By Mark McConville
THE FULL STORY of the farcical SAS attempt to invade Argentina and destroy the Exocet missiles have been retold by those on both sides of the Falklands War.
Pictures show the British soldiers who were operating under poor intelligence as they attempted to destroy the missiles before Argentina could use them to do further damage after destroying HMS Sheffield.
Other images show the Argentine crew and Capitan de Corbeta Curilovic who were responsible for attacking the HMS Invincible.
Argentine Miguel Pita is also pictured at Stanley airport folding up a Union flag as Argentina initially took the Falklands.
The pictures from both sides of the conflict are featured in a new book detailing the disastrous SAS attempt to remove Argentina’s main weapon from the war. The book, Exocet Falklands, is written by Ewen Southby-Tailyour and published by Pen and Sword.
“This is the story of the French AM 39 Exocet: an air-launched, sea-skimming, anti-ship missile deployed by Argentina against the British during the Falklands campaign in 1982,” he said.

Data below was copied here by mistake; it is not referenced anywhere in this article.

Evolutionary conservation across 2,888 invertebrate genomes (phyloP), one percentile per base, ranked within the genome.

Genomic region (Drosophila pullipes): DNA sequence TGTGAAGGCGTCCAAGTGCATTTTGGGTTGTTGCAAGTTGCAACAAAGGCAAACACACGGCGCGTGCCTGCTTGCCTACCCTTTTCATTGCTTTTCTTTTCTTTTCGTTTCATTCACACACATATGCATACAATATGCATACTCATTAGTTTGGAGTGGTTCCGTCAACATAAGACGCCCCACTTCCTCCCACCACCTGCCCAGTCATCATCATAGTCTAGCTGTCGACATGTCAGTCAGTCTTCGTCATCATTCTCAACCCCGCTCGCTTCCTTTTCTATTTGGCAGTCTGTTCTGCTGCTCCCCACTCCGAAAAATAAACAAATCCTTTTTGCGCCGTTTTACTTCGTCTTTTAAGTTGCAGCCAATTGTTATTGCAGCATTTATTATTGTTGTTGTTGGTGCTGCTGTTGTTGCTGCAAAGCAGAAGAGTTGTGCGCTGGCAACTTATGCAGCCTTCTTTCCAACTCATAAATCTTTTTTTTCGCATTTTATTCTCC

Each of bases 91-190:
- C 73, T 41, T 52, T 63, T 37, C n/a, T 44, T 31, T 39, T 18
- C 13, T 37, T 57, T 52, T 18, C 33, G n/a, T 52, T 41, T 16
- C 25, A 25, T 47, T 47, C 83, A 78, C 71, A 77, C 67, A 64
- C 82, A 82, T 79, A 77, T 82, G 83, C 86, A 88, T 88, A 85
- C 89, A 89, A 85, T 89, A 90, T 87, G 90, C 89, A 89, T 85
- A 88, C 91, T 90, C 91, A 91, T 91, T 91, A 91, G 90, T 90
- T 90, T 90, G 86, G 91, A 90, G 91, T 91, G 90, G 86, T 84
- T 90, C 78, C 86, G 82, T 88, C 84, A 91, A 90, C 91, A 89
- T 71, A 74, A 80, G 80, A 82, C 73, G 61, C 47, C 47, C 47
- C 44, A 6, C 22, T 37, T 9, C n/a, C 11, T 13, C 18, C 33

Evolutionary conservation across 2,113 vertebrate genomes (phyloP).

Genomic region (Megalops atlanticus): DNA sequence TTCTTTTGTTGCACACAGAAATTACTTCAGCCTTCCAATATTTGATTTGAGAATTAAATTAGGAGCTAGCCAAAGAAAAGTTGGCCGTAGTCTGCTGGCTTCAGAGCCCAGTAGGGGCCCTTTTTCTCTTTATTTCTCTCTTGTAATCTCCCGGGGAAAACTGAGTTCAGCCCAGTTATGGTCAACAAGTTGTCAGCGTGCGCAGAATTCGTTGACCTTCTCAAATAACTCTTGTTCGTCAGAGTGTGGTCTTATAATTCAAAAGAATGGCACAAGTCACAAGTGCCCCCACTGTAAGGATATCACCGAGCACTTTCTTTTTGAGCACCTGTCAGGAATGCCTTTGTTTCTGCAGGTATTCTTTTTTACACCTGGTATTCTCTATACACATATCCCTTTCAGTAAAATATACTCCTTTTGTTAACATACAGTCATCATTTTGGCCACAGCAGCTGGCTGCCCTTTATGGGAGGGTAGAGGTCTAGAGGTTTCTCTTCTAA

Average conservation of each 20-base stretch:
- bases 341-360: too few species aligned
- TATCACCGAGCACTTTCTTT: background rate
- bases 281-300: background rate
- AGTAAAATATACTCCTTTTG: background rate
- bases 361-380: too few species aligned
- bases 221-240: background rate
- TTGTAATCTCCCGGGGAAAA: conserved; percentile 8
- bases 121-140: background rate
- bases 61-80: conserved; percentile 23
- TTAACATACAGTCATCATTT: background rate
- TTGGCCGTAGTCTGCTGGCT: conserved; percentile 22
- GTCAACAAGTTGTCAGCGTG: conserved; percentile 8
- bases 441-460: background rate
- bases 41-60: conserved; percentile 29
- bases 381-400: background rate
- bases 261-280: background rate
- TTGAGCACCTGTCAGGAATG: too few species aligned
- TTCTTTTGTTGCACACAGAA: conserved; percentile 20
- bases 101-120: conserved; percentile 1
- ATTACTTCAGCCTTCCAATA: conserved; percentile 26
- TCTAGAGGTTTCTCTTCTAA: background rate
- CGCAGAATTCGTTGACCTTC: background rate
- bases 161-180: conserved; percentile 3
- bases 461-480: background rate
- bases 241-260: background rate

“This missile was a clear danger to the Task Force aircraft carriers, the loss of just one of which would have seriously prejudiced the outcome.
“It is also a narrative of three British Special Forces operations designed to destroy those missiles on the Argentine mainland before they could be launched by the Super Etendard fighter-bombers that carried them.”
Operation Plum Duff was a reconnaissance mission against the Argentine Navy’s Rio Grande air base although direct action could be taken if the opportunity arose. Operation Mikado was also against Rio Grande and depended on Plum Duff’s intelligence.
There was also a submarine-launched Special Boat Squadron’s Operation Kettledrum against the northern naval air base at Puerto Deseado.
“This is the account of three mainland assaults that might have changed the nature of the Falklands conflict militarily and diplomatically,” said Mr Southby-Tailyour.
“The political aftermath of such attacks on the South American continent would, too, have had international consequences.
“The SAS, and to a lesser extent the SBS, would have struggled to recover from the large loss of life they would inevitably have suffered, while the RAF and thus the dependent Royal Navy would have certainly lost the use of the only two heavy-lift, long-range aircraft capable of supplying the Task Force deep in the South Atlantic ocean.”